The project arose with the will to gather by celebrating the elements of nature. It revolves around two squares and entails St. Elie Church and a semi-sunken base.
Radiant with its white bush hammered stone cladding, the church solemnly sets in the landscape. Its aspect embodies the characteristics of the Maronite Church: pure massing and flat roof. The interior is crafted with indirect lighting schemes: zenithal lighting above the altar, sacristy and confessional, and parietal along the lateral circulations; the white walls seem to diffuse natural light, the marble floor reflecting it in turn.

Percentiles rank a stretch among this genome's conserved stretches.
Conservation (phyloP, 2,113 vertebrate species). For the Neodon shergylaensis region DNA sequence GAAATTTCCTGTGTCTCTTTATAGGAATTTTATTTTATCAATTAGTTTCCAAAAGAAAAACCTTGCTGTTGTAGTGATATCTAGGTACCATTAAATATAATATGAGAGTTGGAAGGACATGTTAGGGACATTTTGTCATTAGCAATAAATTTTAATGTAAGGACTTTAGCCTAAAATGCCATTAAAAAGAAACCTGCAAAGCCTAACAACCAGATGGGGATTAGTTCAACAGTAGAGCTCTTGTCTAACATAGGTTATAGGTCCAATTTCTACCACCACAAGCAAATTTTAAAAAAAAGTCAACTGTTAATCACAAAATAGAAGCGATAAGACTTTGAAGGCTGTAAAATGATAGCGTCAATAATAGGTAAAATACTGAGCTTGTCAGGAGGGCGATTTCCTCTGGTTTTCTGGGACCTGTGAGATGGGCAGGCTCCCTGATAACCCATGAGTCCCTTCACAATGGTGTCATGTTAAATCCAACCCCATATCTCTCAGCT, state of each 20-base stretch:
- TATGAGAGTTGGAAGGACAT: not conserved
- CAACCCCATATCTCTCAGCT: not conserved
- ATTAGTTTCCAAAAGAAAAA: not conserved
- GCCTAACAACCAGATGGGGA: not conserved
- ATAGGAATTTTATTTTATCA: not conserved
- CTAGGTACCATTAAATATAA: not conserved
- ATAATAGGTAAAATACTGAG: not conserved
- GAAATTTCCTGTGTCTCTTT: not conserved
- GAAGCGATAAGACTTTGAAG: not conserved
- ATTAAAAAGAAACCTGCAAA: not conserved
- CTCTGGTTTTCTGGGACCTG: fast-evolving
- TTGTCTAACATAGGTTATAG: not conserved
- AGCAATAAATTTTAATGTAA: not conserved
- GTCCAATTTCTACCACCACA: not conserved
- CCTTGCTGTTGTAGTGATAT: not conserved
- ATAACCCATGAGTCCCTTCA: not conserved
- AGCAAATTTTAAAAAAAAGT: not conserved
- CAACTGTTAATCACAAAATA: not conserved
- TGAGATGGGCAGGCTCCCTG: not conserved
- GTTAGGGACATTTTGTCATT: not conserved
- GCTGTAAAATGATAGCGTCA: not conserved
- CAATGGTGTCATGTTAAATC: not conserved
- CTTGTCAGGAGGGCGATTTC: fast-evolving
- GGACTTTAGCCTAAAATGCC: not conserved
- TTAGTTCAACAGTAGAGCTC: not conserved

The base, deriving its language from the region’s cultivated terraces, remodels the topography of the hillside to house the multipurpose hall and its annexes. Its dry stone walling, extracted from the site and procured from the village’s demolished houses during the war, anchors the project in the ground by mimicry.
Due to its location and the contrast of its materials, the project tends to create a new focal point in the Shouf’s valley of Gold.